In addition to bonding quarks together to form hadron particles, gluons also provide the force that holds the hadrons themselves together. Specifically, gluons are what cause the protons and neutrons together within an atomic nucleus, overcoming the intensity of the electric repulsion between the positive charges within the nucleus of an atom. Because the electrical repulsion is governed by the inverse-square law, it is incredibly powerful at short distances ... which means that the strong nuclear force has to be even more powerful at these short distances within the nucleus (thus the name "strong nuclear force").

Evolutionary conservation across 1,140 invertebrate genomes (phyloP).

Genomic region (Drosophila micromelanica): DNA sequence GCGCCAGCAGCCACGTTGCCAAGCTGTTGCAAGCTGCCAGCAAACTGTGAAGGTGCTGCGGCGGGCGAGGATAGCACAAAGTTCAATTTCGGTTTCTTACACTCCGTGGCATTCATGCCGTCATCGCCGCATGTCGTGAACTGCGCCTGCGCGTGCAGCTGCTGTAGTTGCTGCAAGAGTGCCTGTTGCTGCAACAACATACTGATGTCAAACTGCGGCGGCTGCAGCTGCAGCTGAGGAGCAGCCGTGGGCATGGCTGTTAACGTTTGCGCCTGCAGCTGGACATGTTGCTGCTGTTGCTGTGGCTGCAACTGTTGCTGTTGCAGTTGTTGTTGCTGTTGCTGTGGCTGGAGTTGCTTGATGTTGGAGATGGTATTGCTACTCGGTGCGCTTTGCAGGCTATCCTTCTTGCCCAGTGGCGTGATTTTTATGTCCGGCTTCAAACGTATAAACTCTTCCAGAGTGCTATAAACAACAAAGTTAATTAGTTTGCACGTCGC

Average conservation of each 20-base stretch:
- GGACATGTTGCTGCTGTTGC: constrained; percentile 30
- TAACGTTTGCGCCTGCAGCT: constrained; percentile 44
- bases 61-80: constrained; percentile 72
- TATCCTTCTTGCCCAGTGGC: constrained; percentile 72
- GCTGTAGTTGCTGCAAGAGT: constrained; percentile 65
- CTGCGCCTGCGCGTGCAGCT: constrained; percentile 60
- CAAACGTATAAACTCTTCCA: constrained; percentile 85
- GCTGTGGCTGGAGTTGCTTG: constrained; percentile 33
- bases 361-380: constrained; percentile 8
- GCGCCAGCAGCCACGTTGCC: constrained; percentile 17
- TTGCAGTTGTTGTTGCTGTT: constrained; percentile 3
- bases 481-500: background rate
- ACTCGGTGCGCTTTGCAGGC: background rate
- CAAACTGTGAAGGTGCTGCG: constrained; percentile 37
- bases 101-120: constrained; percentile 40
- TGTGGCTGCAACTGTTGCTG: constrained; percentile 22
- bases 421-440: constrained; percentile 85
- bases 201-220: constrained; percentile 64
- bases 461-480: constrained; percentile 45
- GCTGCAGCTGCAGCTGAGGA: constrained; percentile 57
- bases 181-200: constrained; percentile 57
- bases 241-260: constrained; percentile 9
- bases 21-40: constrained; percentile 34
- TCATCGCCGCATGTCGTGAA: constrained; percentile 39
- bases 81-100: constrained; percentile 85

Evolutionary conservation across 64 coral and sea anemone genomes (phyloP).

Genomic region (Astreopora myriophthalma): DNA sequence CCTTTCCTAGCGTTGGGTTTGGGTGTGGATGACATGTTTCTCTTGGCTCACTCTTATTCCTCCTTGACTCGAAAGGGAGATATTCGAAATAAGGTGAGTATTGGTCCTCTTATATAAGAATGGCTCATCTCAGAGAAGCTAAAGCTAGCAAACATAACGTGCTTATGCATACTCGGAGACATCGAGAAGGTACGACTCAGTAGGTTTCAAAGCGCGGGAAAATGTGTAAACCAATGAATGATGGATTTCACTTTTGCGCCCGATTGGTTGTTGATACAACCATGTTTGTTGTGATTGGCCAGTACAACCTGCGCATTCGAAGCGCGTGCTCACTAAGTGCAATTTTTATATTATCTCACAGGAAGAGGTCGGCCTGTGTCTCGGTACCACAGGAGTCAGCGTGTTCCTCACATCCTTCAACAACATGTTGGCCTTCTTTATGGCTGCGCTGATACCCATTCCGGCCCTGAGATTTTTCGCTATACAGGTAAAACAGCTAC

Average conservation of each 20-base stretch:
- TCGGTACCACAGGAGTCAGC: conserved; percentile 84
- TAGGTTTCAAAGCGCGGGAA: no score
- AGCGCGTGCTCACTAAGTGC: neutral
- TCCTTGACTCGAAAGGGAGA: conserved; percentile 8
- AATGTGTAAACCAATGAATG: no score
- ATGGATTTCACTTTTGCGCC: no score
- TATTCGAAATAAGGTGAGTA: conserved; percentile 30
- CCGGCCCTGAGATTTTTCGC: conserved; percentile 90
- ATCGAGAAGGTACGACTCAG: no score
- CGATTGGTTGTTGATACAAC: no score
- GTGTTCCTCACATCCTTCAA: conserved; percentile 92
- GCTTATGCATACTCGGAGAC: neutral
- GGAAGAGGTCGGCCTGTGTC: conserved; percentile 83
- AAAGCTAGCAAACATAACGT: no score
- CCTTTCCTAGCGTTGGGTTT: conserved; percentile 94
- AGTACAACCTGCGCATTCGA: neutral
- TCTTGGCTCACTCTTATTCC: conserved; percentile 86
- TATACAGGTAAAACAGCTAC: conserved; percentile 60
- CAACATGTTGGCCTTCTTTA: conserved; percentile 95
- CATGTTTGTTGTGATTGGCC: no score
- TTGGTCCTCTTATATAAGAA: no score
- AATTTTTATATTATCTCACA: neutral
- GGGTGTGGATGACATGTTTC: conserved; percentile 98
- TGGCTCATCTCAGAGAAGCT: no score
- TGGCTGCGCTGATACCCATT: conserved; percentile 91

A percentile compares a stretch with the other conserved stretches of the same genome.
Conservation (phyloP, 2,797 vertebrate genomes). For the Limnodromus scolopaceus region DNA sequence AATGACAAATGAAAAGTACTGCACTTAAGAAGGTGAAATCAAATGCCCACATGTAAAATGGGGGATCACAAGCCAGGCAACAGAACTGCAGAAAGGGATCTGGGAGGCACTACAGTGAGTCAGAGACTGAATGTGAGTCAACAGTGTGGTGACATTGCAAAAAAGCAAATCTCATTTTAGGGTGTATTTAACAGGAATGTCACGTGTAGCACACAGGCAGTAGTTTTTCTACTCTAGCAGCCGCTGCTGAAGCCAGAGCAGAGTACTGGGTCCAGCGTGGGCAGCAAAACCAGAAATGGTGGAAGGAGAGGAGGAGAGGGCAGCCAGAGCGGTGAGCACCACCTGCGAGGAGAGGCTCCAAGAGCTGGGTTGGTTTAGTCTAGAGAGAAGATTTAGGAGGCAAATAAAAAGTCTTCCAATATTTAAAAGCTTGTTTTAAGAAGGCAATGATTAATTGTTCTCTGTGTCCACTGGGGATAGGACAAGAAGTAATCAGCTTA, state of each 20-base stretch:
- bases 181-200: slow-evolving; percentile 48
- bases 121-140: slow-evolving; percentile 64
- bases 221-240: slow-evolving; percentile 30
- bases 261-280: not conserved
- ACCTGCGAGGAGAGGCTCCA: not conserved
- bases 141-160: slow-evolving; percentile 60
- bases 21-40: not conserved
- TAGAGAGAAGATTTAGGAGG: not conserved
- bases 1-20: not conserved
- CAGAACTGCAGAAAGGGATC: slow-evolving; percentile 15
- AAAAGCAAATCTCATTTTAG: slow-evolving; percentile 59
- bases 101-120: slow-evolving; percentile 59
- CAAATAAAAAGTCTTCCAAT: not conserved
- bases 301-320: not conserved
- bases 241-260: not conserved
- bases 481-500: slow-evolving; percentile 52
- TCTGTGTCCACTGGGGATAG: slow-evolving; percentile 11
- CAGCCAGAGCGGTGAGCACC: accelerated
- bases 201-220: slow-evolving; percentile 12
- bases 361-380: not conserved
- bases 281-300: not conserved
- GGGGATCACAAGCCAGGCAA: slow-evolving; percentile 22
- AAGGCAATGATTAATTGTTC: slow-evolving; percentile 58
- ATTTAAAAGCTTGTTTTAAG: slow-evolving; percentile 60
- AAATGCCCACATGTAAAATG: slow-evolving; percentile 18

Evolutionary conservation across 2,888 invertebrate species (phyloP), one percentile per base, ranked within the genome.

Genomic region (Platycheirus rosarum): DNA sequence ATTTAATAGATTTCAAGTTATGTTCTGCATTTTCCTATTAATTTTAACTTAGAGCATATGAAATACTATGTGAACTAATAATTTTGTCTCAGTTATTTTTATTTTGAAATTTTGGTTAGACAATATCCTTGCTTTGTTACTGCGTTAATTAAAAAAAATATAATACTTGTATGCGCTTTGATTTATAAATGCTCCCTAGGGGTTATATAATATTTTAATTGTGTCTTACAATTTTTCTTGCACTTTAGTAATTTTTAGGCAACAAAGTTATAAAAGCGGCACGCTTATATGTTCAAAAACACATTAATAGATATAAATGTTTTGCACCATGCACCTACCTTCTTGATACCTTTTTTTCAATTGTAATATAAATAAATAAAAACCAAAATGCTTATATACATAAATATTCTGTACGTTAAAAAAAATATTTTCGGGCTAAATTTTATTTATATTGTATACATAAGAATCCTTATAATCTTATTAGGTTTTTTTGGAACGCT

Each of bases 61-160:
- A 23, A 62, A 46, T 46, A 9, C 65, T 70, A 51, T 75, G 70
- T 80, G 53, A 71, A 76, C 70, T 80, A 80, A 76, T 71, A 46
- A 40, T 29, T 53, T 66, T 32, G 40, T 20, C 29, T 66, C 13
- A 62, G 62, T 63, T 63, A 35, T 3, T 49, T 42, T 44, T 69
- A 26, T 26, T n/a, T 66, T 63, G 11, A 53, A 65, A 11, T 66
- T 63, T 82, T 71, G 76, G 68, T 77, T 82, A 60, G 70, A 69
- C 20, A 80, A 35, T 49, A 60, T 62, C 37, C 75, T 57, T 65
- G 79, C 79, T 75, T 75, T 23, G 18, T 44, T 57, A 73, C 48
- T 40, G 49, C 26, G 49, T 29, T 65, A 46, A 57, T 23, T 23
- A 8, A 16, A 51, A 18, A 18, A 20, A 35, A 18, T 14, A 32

Properties of a Gluon
A gluon has a spin of 1, which makes it a boson. According to the theory of quantum chromodynamics, a gluon has 0 mass and electrical charge, which is consistent with the limits of experimental evidence observed thus far.
Gluons are represented in Feynman diagrams by spirals.
History of the Gluon
In 1965, physicists suggested that quarks (the parts that made up hadrons) could interact through gauge bosons, called gluons. However, there was no direct experimental evidence of this until a 1979 result at the Positron-Electron Tandem Ring Accelerator (PETRA) particle accelerator in Hamburg, Germany. Further evidence over the years since has supported this interpretation of quantum chromodynamics.